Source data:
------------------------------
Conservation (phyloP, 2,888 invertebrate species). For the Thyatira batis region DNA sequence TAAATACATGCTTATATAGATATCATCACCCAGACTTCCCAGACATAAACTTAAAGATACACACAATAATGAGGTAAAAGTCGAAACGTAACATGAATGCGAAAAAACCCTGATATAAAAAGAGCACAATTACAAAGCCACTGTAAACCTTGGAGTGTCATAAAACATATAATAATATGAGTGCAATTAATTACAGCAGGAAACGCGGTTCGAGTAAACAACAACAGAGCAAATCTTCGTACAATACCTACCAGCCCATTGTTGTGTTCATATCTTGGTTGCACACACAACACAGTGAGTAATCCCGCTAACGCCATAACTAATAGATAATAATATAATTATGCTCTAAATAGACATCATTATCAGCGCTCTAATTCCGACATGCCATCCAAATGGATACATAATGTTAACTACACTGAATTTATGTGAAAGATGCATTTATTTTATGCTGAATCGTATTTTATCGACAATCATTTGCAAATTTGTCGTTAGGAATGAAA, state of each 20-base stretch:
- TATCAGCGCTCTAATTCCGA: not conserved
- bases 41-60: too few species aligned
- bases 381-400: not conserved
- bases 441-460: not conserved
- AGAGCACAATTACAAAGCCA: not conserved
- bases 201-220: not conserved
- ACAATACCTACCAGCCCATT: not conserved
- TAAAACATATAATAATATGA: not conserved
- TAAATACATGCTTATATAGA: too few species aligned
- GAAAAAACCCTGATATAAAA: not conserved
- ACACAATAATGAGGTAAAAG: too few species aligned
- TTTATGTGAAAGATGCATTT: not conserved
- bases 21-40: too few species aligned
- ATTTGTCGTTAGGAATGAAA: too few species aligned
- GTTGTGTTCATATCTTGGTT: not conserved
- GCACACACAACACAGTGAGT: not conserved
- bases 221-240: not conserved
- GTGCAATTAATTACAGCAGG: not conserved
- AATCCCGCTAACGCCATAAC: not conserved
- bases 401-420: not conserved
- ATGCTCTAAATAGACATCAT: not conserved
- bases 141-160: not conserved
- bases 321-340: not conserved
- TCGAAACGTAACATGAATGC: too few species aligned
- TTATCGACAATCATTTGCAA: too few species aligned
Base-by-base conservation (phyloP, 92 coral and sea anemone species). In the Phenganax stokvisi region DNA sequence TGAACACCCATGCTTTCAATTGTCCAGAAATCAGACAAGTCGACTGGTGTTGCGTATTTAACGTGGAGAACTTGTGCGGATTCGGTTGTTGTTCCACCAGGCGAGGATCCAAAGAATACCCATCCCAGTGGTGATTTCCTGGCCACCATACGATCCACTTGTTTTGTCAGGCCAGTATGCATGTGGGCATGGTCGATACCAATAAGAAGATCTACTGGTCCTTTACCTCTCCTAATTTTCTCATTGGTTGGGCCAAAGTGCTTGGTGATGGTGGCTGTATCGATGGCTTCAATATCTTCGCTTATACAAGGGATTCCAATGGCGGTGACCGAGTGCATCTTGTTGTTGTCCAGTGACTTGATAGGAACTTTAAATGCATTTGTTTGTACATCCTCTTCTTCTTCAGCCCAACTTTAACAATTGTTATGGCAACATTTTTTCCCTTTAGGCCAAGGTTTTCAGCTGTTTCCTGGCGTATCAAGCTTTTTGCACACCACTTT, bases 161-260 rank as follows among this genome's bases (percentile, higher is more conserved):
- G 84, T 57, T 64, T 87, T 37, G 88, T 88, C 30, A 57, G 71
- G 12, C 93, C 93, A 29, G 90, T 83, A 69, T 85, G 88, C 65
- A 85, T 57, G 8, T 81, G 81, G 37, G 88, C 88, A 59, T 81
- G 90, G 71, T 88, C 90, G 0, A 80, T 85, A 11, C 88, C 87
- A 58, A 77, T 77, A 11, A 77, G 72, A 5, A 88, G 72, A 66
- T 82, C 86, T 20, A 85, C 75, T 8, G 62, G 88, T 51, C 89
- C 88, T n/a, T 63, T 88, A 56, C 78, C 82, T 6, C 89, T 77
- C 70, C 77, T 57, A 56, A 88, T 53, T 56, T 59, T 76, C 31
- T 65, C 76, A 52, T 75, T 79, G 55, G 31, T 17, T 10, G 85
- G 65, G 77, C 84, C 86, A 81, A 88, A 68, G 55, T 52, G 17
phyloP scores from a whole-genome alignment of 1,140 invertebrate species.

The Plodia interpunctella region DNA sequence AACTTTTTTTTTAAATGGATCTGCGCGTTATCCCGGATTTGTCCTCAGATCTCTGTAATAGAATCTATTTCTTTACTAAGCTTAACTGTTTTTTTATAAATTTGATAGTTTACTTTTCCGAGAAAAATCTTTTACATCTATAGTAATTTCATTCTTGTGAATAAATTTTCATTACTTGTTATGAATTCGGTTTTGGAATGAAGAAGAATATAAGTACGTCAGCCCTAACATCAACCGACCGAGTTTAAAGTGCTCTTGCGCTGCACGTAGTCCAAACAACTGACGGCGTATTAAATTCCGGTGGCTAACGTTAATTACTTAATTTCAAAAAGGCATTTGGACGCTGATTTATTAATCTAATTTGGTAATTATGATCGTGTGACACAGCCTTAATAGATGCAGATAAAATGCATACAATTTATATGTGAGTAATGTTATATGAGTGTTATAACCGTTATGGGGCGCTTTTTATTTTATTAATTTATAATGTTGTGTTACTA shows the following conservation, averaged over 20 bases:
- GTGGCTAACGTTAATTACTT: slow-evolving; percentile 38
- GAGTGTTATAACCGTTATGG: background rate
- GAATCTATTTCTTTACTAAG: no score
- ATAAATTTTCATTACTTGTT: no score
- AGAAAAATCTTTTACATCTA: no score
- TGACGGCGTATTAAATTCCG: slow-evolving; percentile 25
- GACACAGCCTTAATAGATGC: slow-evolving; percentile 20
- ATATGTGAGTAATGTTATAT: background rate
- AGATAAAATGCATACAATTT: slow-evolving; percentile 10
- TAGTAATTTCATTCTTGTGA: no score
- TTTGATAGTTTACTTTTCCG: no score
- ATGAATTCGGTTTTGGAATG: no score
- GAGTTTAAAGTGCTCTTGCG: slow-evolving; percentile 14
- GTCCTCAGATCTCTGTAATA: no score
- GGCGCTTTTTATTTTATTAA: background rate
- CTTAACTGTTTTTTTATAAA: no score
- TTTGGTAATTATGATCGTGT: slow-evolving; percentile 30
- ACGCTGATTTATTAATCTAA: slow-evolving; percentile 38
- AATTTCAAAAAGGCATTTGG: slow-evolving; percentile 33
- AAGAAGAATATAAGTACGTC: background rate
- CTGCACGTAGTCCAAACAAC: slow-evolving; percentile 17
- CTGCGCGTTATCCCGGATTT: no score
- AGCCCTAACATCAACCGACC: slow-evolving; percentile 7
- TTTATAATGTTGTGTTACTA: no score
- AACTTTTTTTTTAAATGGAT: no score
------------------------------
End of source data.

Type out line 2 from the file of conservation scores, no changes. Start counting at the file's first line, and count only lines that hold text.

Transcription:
- TATCAGCGCTCTAATTCCGA: not conserved